A Review of the 2013 Gardening Season

A Review of the 2013 Gardening Season
Now that the 2013 gardening season is behind us, I will remember this as one of the wettest here in western North Carolina. All in all, things weren’t great, but yet overall I enjoyed months and months of reliable color and beauty.

The large-leaved hydrangeas bore lots of white flower clusters, which attracted lots of swallowtail butterflies. The butterflies also enjoyed the blossoms of my All-America Selections Echinacea Powwow Berry, which bloomed beautifully. Pollinators of all sorts flocked to the flowering tobacco blossoms, which lasted right up until frost.

I bought some gorgeous scented geraniums from Territorial Seed and enjoyed them greatly every single day. Due to concerns that they might have a foliar disease, I decided not to overwinter them. However, I’m saving the small-leaved, variegated fuchsias, which also came from Territorial. These have very dainty, deep pink blossoms that are a sight to behold.

The dwarf ginkgo I bought by mail seemed to struggle from the moment it arrived. I’ll see what it looks like next year. Normally, ginkgo thrives in this area, so I’m quite disappointed.

Some of my crops, such as Green Tiger squash, didn’t do as well as they normally do since the bees could only work between rain storms.

The grafted Brandywine, Cherokee Purple, and San Marzano tomato plants from Harris Seed did very well considering the damp season. Harris also sent ungrafted ones of the same varieties. The latter were more disease-prone. On the whole, tomatoes weren’t quite as productive as usual due to the weather.

From Harris Seed I received free seed samples of the Green Tiger squash and flowers along with free trial plants distributed to garden writers around the country. Renee’s also sent free seeds of flowers, herbs, and veggies. So, I enjoyed about six months of color from all the flowers, which did amazingly well considering all the rain.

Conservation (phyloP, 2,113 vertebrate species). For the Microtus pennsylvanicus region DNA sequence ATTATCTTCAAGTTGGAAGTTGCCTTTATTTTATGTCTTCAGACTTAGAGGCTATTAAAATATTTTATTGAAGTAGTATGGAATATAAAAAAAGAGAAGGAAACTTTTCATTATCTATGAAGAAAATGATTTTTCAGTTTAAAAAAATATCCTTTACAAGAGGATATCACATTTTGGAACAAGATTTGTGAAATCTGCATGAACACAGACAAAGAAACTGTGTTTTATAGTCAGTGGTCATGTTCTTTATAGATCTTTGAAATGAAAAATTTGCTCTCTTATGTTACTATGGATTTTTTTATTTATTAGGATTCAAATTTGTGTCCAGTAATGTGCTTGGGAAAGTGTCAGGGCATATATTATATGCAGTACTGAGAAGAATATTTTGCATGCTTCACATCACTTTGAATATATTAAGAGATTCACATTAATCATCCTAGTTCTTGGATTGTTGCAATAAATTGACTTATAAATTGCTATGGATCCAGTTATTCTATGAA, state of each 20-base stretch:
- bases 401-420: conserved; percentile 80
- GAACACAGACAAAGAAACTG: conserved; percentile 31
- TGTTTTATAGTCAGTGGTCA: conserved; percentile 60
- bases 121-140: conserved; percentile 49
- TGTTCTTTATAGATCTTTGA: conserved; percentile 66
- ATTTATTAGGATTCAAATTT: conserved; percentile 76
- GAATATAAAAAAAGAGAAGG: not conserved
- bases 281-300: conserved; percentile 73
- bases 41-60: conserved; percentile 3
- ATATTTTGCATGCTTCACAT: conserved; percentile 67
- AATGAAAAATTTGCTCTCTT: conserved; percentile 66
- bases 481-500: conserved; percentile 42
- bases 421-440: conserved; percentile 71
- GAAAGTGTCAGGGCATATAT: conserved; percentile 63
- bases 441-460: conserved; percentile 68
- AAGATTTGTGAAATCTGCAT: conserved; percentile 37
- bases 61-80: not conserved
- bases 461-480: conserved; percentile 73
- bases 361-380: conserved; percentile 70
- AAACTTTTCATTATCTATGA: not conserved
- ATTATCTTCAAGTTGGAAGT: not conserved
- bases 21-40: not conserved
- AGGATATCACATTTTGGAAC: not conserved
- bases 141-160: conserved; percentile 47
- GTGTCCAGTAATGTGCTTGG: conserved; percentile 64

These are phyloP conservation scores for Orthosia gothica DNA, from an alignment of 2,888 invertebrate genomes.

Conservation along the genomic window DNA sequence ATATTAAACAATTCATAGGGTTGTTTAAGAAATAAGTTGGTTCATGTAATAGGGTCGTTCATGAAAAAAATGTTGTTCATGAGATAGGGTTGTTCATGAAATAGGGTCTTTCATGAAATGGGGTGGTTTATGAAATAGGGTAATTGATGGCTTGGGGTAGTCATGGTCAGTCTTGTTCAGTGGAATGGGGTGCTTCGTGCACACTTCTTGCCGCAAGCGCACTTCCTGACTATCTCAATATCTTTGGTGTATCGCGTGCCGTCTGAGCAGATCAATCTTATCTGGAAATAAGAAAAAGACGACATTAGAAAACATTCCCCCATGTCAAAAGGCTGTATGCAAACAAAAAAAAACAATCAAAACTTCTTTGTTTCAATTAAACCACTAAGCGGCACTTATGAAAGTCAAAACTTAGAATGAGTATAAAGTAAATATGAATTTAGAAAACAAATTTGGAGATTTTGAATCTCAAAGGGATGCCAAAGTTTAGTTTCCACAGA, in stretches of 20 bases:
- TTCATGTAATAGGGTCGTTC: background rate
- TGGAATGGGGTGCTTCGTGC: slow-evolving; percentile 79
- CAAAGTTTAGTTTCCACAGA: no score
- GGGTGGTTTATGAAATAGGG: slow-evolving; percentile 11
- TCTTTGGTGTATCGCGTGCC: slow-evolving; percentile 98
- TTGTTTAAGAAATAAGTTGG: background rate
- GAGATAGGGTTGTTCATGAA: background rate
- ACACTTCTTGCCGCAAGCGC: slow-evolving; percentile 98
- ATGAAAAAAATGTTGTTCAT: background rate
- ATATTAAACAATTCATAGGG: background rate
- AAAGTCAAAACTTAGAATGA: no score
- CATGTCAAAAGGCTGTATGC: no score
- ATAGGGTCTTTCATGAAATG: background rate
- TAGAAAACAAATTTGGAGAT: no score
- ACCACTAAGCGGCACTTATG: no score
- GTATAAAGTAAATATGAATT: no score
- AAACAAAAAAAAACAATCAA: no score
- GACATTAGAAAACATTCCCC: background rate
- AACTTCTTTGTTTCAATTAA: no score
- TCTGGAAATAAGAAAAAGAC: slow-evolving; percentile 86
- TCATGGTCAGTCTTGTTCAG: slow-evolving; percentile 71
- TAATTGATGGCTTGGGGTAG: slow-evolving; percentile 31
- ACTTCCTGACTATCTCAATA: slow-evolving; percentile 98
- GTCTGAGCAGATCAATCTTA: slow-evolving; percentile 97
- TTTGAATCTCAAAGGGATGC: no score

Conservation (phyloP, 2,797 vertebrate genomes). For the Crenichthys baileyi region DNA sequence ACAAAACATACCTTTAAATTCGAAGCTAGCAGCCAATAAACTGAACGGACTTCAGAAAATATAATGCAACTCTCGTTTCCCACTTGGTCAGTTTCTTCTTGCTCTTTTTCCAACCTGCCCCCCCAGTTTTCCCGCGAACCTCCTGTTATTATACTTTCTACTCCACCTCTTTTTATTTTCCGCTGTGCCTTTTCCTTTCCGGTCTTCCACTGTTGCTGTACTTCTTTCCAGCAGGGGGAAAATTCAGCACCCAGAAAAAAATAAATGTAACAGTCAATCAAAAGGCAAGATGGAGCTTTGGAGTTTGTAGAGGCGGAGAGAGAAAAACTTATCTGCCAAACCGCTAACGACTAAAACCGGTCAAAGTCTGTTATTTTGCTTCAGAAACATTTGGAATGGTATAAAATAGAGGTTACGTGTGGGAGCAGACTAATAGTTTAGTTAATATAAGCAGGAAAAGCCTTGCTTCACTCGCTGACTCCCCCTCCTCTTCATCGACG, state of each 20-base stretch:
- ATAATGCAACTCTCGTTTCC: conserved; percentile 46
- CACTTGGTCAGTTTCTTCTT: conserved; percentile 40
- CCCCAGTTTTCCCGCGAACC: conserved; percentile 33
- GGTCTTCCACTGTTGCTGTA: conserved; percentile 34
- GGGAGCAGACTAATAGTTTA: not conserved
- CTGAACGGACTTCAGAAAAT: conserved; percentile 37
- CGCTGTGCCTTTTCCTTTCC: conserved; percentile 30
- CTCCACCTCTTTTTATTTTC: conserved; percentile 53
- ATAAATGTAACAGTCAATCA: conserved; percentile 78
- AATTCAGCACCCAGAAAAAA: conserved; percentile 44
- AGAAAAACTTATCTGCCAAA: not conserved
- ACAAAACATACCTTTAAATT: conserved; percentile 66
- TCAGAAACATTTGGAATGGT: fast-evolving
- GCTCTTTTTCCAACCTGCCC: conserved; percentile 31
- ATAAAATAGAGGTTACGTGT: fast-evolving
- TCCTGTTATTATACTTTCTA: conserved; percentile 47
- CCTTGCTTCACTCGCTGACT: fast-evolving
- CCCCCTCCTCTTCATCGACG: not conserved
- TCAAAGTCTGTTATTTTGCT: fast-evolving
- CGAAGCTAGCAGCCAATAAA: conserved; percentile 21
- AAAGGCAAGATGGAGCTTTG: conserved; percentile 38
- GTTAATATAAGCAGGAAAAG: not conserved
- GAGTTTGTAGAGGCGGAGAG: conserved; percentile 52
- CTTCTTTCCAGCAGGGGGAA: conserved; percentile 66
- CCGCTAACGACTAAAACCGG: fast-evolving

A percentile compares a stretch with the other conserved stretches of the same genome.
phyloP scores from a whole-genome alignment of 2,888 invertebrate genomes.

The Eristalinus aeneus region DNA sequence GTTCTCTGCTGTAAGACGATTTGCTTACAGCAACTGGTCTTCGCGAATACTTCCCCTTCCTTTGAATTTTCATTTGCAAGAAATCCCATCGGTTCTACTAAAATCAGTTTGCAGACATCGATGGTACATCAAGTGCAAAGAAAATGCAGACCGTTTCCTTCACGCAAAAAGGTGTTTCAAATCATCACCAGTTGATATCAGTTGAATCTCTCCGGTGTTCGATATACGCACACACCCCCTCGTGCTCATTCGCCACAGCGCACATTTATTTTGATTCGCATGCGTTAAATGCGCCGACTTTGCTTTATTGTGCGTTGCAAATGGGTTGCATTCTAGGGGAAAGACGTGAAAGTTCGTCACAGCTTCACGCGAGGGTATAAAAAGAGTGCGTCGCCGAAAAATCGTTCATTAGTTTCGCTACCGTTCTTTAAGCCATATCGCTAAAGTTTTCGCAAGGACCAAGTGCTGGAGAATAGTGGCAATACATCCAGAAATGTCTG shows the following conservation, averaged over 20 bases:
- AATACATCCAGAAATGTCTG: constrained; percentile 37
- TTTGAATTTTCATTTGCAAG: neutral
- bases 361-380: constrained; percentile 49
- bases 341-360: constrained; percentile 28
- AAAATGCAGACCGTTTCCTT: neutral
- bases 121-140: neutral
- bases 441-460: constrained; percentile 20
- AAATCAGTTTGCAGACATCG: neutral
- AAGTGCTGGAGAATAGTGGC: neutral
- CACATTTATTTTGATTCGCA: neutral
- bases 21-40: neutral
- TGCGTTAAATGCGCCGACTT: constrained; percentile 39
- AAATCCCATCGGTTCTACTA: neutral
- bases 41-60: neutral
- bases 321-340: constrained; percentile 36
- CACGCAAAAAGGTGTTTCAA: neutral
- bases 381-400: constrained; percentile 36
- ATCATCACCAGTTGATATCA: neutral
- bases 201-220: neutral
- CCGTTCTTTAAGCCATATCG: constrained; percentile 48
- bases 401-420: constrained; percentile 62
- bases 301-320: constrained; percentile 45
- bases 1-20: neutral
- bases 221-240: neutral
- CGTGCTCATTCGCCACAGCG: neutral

The Green Tiger squash brought long, slender, dark green, zucchini-type, tender, luscious, striped fruits. I would definitely recommend this variety.

Harris sent Dragon Wing Red and Santa Cruz Sunset begonias. These remained in bloom all summer up until frost. Both are very unique in their own right. They’re a perfect choice for hot color gardens.

The four kinds of petunias from Harris had wonderfully scented blossoms. These were Easy Wave Violet with huge stunning velvety blooms and Easy Wave Coral Reef. The latter had smaller, shell pink, long lasting blooms that retained their color well.

The Shock Wave petunias were always covered with masses of small, long-lasting flowers. Shock Wave Denim blossoms were varying shades of blue, depending on their age.

Shock Wave Coral Crush petunia had larger, deeper pink blooms than Easy Wave Coral Reed. All of the petunias bloomed all season up until they were hit by frost. I highly recommend all of these varieties.

From Harris, I also received Bonanza Deep Orange French marigold seeds. These free-flowering plants remained healthy despite the rain. They remained in bloom right up until frost. Curiously enough, several of the seeds produced plants with yellow blossoms, which were identical to the others except for the color. For anyone wanting reliable color, these marigolds provide it.

I grew Sunflower Little Becca seed from Harris in pots. Only a few feet tall, these initially had a large, single, terminal head with rich russet and gold petals with dark disks. The flowers attracted a small speckled butterfly, which I couldn’t identify. Its color matched the flower color. Later on down the stem, smaller axillary blooms opened.

I also grew Frilly sunflower seed from Harris. These tall, sturdy plants bore small yellow blooms with quilled petals all up and down the stem. Needless to say, goldfinches came in flocks to eat the ripening heads of both sunflowers. Both varieties performed very well, and I recommend them.






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This content was written by Connie Krochmal. If you wish to use this content in any manner, you need written permission. Contact Connie Krochmal for details.